A fortnight ago, Helen Zille, former Democratic Alliance Leader and Western Cape Premier, published an article that was an intriguing, some might say patronising, defence of disgraced former president Jacob Zuma following his recent imprisonment.
While reminding readers she had been a fervent political foe of Zuma’s and spent years pressing for his prosecution, she explained his plight, and the country’s from a different perspective and made a crucial point that I well remember former Rhodesian Prime Minister Ian Smith trying to make.
As leader of a pariah nation, Smith repeatedly pointed out that liberal democracy was a sophisticated political process that could not be simply foisted upon a native people steeped in a totally different culture that accepted of a form of rule where the king, or chief was unelected, unaccountable and where there were no written laws. He rejected the accusation that he was a ‘racist supremacist’ driven by a desire to protect ‘while privilege’ and tried to explain that all that was needed was time for Africans to be absorbed willingly into a system that they would support once it was better understood. His pleas for patience and understanding fell on resolutely deaf ears and the rest is history.
Of interest to me, Mrs. Zille made precisely the same point in her defence of Jacob Zuma. He, and his leadership, she insists, had never understood, nor fully embraced the constitutional democracy they undertook to uphold. Zuma, in his mind and in the minds of many he governed, was a king in the Zulu tradition and all the spoils that accrue with the acquisition of power were his for the taking. The suggestion that he was ‘corrupt’ was an entirely European, ‘white supremacist’, colonialist view of his conduct. The transition from one form of governance to another had been too rapid leading to the rejection of the new in favour of the old.
Unfortunately, in the post-colonial world, the supposition has prevailed that Western democracy, with its proven success in Europe and North America is the best system that fits all polities, and it has been forbidden to suggest that any race or ethnic group might be, in any way challenged by adopting it. This fundamental falsehood has scuppered any meaningful debate of the question and has proved a calamitous mistake in Africa, and it is proving thus in South Africa. There is no escaping the fact that the reaction to the forced introduction of European systems of governance on the continent has set the stage for more than 100 coups and entrenched a period of catastrophic misrule that may go down in history as the greatest man-made political disaster in history.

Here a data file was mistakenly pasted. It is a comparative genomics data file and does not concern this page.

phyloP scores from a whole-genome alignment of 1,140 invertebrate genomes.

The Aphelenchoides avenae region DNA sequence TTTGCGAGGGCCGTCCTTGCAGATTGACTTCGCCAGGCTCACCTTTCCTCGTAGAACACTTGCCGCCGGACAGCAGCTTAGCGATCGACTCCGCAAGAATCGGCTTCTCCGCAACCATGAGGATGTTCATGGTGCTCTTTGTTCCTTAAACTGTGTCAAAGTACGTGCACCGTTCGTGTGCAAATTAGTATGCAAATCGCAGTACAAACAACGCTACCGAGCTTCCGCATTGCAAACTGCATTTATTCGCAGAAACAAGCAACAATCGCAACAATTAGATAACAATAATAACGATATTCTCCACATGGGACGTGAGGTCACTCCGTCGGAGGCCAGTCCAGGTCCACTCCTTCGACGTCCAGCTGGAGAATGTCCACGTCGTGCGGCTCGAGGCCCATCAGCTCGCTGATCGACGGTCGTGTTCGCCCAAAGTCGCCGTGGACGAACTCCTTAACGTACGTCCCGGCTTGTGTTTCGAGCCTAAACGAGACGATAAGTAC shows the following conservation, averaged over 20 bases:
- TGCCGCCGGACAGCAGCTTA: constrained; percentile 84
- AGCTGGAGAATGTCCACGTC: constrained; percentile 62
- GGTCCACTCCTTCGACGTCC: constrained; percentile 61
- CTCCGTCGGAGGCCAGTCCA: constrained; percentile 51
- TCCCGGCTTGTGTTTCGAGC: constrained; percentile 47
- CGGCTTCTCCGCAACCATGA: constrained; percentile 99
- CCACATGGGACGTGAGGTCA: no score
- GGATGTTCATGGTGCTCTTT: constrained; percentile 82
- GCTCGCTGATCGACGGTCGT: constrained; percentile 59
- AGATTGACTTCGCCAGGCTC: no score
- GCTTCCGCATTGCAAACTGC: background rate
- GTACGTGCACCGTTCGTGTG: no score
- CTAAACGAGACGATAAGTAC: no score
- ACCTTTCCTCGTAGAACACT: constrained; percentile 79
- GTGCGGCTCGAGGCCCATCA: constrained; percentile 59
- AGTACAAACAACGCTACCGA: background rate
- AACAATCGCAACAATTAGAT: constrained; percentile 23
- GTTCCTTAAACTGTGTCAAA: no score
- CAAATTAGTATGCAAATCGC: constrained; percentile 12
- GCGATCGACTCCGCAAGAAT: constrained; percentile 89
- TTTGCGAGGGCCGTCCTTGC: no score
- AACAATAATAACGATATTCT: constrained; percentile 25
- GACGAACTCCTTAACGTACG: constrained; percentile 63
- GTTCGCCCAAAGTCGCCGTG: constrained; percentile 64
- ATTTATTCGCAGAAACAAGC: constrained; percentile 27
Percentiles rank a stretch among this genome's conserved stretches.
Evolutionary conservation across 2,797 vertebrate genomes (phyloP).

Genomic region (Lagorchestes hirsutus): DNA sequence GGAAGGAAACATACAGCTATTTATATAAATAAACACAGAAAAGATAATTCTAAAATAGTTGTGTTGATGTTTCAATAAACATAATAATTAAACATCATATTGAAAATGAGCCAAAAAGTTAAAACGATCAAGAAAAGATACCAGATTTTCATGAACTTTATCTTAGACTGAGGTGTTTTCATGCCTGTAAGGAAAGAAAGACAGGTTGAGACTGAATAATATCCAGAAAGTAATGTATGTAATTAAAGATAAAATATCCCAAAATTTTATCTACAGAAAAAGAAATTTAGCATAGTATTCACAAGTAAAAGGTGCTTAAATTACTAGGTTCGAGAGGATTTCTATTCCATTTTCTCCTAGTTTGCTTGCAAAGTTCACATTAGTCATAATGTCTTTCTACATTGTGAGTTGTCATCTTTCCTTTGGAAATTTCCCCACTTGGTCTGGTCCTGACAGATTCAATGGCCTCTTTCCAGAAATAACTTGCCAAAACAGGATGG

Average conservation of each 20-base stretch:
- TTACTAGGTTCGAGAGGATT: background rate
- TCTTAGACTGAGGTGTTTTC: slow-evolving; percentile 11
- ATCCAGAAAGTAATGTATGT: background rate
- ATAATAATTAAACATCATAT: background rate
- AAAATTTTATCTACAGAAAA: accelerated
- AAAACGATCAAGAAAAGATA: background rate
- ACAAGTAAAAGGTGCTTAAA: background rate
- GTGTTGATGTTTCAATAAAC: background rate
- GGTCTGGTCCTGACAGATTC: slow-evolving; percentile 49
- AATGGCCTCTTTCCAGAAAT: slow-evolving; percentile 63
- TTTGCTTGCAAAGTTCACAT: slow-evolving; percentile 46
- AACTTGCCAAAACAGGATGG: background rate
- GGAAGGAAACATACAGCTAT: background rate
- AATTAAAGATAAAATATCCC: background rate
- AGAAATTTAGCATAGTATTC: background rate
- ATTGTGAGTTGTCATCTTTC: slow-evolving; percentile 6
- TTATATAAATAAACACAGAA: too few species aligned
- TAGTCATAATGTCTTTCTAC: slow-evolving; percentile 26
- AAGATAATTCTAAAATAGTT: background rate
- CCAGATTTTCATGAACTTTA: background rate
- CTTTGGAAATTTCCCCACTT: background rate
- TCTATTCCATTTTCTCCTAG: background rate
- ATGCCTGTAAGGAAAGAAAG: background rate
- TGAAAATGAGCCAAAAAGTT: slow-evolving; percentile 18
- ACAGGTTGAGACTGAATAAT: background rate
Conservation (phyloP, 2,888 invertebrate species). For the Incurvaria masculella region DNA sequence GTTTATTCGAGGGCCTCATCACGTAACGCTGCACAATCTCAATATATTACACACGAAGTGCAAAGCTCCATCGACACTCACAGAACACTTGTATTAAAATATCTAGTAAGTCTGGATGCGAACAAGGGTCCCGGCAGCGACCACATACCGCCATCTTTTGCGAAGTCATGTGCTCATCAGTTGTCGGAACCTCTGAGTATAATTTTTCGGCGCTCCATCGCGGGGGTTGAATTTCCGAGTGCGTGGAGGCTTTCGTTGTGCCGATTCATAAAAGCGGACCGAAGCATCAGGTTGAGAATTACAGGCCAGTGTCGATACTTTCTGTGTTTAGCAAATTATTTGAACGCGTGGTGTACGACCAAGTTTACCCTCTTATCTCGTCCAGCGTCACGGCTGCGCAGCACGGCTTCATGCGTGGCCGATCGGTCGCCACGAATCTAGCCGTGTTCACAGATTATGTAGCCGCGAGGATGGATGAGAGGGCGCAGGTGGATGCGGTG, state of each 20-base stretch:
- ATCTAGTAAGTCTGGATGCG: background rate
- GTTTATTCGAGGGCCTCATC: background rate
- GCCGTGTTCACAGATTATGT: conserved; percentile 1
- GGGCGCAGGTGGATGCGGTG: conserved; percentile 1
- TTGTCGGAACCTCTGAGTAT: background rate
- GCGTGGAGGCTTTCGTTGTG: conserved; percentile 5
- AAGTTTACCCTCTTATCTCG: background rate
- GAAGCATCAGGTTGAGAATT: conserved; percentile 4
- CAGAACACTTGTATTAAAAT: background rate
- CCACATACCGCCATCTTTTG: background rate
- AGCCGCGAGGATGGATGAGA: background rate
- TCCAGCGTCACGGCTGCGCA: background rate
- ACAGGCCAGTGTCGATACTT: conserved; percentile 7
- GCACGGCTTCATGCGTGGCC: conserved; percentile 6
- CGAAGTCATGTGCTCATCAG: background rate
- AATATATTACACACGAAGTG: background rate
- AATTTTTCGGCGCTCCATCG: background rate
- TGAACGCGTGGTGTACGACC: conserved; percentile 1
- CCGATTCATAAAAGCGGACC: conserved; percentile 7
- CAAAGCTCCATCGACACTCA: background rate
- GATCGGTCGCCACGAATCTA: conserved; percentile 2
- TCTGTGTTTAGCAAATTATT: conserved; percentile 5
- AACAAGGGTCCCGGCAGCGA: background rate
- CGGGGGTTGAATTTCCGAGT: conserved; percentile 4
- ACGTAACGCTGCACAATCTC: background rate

What cannot be ignored is tribal conflicts and rampant slavery predate the arrival of European settlers and the introduction of alien forms of governance has been done in the face of entrenched hostility that can be suppressed but not eliminated. As a result, South Africa, like most other African countries, is inherently unstable. It is the ultimate battleground for two utterly opposed systems of governance – democracy vs the absolute power of tyranny. To understand the nature of the African model of tyranny the example of Shaka the Zulu King stands out as enlightening.
It is against this backdrop one must ponder the recent riots and looting that have wreaked havoc in the country. For years, concerned South African across all spectrums and racial groups have been warning that the country’s pursuit of obsolete socialist doctrines that suffocate the vibrancy needed for economic growth, egregious misuse of the public purse, tolerance of endemic corruption, useless municipalities, were all leading to growing poverty and putting the country on a trajectory to trouble. The ANC ignored its critics preferring to blame Jan van Riebeek and a succession of ‘imperialist’ forces that have worked diligently to undermine the efforts of the formerly oppressed.
With the country in state of volatility, an undoubted catalyst, has been the hardship wrought by the harsh and occasionally nonsensical ‘lockdowns’ introduced by a delinquent government that having stolen most of the national wealth, suddenly declares itself dedicated to the health and safety of the populace.
Seizing the opportunity to appear benevolent and sensitive to the needs of the governed, our rulers have followed the lead offered by governments of rich, relatively well-run countries that can probably afford to inflict some damage on their economies in the perceived belief that protecting people from the harmful effects of the Corona virus is the most pressing issue of the day. This was never the case in South Africa, or Africa for that matter, where, for the vast majority of the people, finding enough food and simply staying alive, is of far more concern than Covid-19.
While growing poverty lies at the root of the problem it does not tell all the story. Lawlessness breeds opportunism and not all the looters were thin and starving, many were well fed louts looting luxury goods; indeed, one eyewitness recognised an Old Boy of Kearsney College (the most expensive private school in SA) loading electronic equipment into the boot of his Mercedes Benz.
What is deeply troubling is the speed with which the violence spread and the obvious impotence of the law enforcement authorities in the face of angry mobs looking to liberate booze, food and televisions rather than Jacob Zuma. As the authorities busy themselves with disarming a law-abiding populace that could be a force for good, it looks like this government’s actual ability to control events on the ground is highly questionable. This tells us it could be overthrown, leading to a reversion to inter-tribal violence, anarchy and the advent of yet another African failed state.
Some people did predict this but of course they were all ‘racists’ and therefore undeserving of a fair hearing.